The statues are neat and the kids enjoyed the running water. The central figure is Neptune with 2 Tritons on either side, one triton struggles with a very unruly seahorse, the other leads a tame horse. These symbolize the two contrasting moods of the sea.

Our last site of the day was the Spanish Steps. The steps, combine straight sections, curves, and terraces to create one of the city’s distinctive landmarks. The steps were filled with people sitting, taking photos and watching the passers-by. Our last night in Italy! We really enjoyed the many sites of this beautiful country!
Sunday morning we dropped off our Peugeot rental car and headed to the airport to fly to Athens Greece where we'll spend our last 3 weeks.

Italy Vacation-Sienna, Assisi, Amalfi Coast

The below blog is from our vacation last week. Brett was able to take time off and we headed out into Southern Italy. Monday morning we checked out of our apartment in Florence and headed south to Sienna. We spent half the day site seeing in Sienna. It’s a pretty old town where all the buildings are made from brick. It’s up on a hill so there is lots of up and down climbing, traffic is very limited within the town so we had to park our car outside and walk everywhere.
We saw the big Duomo and went inside. The interior was pretty impressive and very ornate.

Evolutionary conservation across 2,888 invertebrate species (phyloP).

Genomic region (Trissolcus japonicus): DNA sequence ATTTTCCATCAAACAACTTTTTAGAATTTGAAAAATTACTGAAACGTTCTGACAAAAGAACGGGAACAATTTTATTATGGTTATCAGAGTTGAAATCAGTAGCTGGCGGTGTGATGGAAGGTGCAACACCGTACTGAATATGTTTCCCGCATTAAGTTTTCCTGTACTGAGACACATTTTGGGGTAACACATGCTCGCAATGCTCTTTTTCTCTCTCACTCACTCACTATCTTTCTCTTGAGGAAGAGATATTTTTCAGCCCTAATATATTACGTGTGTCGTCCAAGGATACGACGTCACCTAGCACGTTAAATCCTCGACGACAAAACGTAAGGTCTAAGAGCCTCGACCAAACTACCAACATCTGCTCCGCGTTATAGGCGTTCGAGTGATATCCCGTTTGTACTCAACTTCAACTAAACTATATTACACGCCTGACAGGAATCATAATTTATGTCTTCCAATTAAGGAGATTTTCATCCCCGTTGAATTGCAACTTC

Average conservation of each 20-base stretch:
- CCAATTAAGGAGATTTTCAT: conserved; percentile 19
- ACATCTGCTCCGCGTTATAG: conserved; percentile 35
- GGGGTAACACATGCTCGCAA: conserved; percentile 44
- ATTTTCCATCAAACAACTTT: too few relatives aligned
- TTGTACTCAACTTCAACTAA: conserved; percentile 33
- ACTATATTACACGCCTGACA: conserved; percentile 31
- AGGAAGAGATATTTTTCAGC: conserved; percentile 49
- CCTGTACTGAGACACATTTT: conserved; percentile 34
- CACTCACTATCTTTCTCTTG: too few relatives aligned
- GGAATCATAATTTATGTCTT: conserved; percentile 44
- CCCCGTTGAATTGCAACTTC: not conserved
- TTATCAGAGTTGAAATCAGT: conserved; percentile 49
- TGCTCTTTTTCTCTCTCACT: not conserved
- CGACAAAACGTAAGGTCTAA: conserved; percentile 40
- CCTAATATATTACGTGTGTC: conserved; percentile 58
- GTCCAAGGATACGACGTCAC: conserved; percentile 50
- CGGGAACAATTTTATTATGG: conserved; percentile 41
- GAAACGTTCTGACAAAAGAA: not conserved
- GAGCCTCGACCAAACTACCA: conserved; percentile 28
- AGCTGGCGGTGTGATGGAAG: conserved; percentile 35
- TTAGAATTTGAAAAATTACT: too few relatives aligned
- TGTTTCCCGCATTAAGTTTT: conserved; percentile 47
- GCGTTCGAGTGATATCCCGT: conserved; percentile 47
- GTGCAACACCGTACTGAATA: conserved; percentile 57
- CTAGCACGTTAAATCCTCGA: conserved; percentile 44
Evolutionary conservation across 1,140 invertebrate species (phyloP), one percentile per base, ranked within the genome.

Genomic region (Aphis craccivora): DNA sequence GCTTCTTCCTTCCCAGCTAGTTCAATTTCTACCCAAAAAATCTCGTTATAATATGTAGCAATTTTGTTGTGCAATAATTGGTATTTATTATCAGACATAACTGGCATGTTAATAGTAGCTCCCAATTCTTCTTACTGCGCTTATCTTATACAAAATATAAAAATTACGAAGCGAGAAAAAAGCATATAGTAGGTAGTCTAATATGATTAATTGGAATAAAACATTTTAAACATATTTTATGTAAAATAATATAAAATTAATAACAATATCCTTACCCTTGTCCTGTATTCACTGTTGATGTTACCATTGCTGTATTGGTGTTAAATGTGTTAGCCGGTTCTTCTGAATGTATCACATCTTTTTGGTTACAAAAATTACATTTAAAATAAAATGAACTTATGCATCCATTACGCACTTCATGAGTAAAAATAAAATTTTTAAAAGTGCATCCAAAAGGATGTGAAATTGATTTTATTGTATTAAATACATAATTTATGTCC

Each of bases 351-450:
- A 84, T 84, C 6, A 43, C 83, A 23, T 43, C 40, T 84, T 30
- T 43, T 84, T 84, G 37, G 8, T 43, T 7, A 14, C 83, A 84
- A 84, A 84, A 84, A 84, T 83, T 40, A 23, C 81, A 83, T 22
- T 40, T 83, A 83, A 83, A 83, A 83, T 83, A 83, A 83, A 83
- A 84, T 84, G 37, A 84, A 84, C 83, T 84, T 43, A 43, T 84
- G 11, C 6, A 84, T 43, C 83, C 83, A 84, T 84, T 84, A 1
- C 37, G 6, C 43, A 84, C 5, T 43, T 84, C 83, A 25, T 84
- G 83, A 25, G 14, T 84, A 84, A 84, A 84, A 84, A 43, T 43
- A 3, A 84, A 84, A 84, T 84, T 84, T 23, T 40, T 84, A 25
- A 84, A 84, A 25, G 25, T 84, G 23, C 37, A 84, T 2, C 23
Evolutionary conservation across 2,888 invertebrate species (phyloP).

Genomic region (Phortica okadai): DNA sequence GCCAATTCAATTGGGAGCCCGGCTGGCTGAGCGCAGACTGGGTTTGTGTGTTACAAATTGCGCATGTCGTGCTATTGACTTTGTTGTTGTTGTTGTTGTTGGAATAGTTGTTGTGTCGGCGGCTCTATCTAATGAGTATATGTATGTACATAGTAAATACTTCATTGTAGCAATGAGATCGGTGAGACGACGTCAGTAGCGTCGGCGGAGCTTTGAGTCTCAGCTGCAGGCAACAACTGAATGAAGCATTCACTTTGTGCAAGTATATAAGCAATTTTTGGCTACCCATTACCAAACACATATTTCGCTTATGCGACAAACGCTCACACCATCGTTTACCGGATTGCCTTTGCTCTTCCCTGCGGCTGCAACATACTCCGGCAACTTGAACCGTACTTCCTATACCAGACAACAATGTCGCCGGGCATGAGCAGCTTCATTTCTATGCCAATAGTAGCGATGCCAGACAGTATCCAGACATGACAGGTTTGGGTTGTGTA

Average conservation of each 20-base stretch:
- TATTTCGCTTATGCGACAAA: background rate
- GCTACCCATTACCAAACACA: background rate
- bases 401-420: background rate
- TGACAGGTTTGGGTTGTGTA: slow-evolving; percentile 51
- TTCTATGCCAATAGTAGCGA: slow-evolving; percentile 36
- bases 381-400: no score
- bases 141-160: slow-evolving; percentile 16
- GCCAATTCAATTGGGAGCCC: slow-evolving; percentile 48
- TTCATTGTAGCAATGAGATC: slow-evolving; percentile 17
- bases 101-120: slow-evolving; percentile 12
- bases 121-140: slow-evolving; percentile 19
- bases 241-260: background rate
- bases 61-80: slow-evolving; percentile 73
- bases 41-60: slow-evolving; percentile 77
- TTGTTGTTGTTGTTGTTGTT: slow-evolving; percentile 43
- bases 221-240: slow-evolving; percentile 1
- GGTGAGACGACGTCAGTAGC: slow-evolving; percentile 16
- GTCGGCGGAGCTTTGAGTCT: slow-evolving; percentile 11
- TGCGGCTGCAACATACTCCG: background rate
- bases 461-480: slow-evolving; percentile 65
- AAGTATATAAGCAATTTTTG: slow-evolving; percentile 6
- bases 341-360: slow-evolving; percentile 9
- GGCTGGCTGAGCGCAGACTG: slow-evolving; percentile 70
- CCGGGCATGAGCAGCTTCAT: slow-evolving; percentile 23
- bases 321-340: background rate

The pillars were striped black and white marble, and there were carved heads of the popes looking down as you walked through. The vaulted ceiling was painted blue with gold stars.
We walked around the Palazzo Pubblico in front of the town hall with a huge bell tower, one of the biggest in Italy.

Then we drove to Assisi about 2 hrs from Florence, where we found our hotel for the night.

Assisi is another town with limited traffic and we had to drop off our bags at the hotel and then park the car and walk. We liked Assisi, it was a beautiful medieval town.

The Basilica di San Francesco is the main site to see here as it dominates Assisi.

Tuesday morning we walked around the town and walked through the Basilica. The Basilica was founded by St. Francis who started the order known as the Franciscan Monks. So people come from all over the world to see this church. He traded a life of power and riches for one of obedience, poverty, and chastity, and promoted peace and order. We saw the tomb of St. Francis on an altar in a stone box. They had a display of the tunic and slippers he wore during his last days. It was ironic that he had a very fine church for worship and yet very few personal possessions. We enjoyed walking through the church and the town. We stopped for lunch before we got on the road again at a cool looking restaurant but it turned out that it had the worst pizza we have ever had! We headed out on the road again for a 4.5 hr drive south to Sorrento and the Amalfi coast. We checked into our apartment for the 2 nights and settled in. The apartment was very nice as it ad a big terrace with a nice view of the ocean and the town. The only bad part was they had no heating in the house -- only little space heaters so it was quite cold!